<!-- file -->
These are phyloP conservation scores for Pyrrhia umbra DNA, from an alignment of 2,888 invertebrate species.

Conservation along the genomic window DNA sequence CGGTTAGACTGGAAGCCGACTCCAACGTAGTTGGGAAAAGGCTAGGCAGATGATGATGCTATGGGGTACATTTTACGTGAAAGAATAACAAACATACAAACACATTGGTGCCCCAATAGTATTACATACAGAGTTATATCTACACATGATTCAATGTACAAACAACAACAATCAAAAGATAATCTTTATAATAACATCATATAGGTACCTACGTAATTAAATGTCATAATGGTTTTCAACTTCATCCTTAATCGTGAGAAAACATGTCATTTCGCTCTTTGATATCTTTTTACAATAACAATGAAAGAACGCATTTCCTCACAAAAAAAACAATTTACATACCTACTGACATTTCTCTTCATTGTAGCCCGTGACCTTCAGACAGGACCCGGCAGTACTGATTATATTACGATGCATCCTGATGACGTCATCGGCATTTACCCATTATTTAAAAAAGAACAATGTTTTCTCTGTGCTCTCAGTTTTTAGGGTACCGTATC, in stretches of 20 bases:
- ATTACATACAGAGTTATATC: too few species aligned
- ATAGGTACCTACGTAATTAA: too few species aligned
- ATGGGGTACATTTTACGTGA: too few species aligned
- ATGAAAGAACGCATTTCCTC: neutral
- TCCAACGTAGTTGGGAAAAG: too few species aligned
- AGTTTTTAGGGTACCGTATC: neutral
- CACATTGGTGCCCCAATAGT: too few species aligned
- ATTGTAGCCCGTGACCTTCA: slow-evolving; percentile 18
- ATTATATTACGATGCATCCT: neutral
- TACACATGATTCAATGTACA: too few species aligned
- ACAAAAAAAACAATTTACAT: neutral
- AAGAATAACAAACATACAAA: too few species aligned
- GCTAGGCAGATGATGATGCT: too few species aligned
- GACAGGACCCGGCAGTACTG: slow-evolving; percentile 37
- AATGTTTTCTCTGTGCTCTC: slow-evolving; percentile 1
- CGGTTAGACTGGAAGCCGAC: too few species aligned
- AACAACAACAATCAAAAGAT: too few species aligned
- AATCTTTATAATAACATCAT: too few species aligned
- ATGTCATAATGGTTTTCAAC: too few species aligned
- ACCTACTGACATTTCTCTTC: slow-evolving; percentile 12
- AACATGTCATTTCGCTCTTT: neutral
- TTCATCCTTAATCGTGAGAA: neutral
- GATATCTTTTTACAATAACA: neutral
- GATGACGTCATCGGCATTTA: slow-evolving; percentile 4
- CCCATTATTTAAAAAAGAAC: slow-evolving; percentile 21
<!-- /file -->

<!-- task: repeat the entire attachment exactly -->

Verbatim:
These are phyloP conservation scores for Pyrrhia umbra DNA, from an alignment of 2,888 invertebrate species.

Conservation along the genomic window DNA sequence CGGTTAGACTGGAAGCCGACTCCAACGTAGTTGGGAAAAGGCTAGGCAGATGATGATGCTATGGGGTACATTTTACGTGAAAGAATAACAAACATACAAACACATTGGTGCCCCAATAGTATTACATACAGAGTTATATCTACACATGATTCAATGTACAAACAACAACAATCAAAAGATAATCTTTATAATAACATCATATAGGTACCTACGTAATTAAATGTCATAATGGTTTTCAACTTCATCCTTAATCGTGAGAAAACATGTCATTTCGCTCTTTGATATCTTTTTACAATAACAATGAAAGAACGCATTTCCTCACAAAAAAAACAATTTACATACCTACTGACATTTCTCTTCATTGTAGCCCGTGACCTTCAGACAGGACCCGGCAGTACTGATTATATTACGATGCATCCTGATGACGTCATCGGCATTTACCCATTATTTAAAAAAGAACAATGTTTTCTCTGTGCTCTCAGTTTTTAGGGTACCGTATC, in stretches of 20 bases:
- ATTACATACAGAGTTATATC: too few species aligned
- ATAGGTACCTACGTAATTAA: too few species aligned
- ATGGGGTACATTTTACGTGA: too few species aligned
- ATGAAAGAACGCATTTCCTC: neutral
- TCCAACGTAGTTGGGAAAAG: too few species aligned
- AGTTTTTAGGGTACCGTATC: neutral
- CACATTGGTGCCCCAATAGT: too few species aligned
- ATTGTAGCCCGTGACCTTCA: slow-evolving; percentile 18
- ATTATATTACGATGCATCCT: neutral
- TACACATGATTCAATGTACA: too few species aligned
- ACAAAAAAAACAATTTACAT: neutral
- AAGAATAACAAACATACAAA: too few species aligned
- GCTAGGCAGATGATGATGCT: too few species aligned
- GACAGGACCCGGCAGTACTG: slow-evolving; percentile 37
- AATGTTTTCTCTGTGCTCTC: slow-evolving; percentile 1
- CGGTTAGACTGGAAGCCGAC: too few species aligned
- AACAACAACAATCAAAAGAT: too few species aligned
- AATCTTTATAATAACATCAT: too few species aligned
- ATGTCATAATGGTTTTCAAC: too few species aligned
- ACCTACTGACATTTCTCTTC: slow-evolving; percentile 12
- AACATGTCATTTCGCTCTTT: neutral
- TTCATCCTTAATCGTGAGAA: neutral
- GATATCTTTTTACAATAACA: neutral
- GATGACGTCATCGGCATTTA: slow-evolving; percentile 4
- CCCATTATTTAAAAAAGAAC: slow-evolving; percentile 21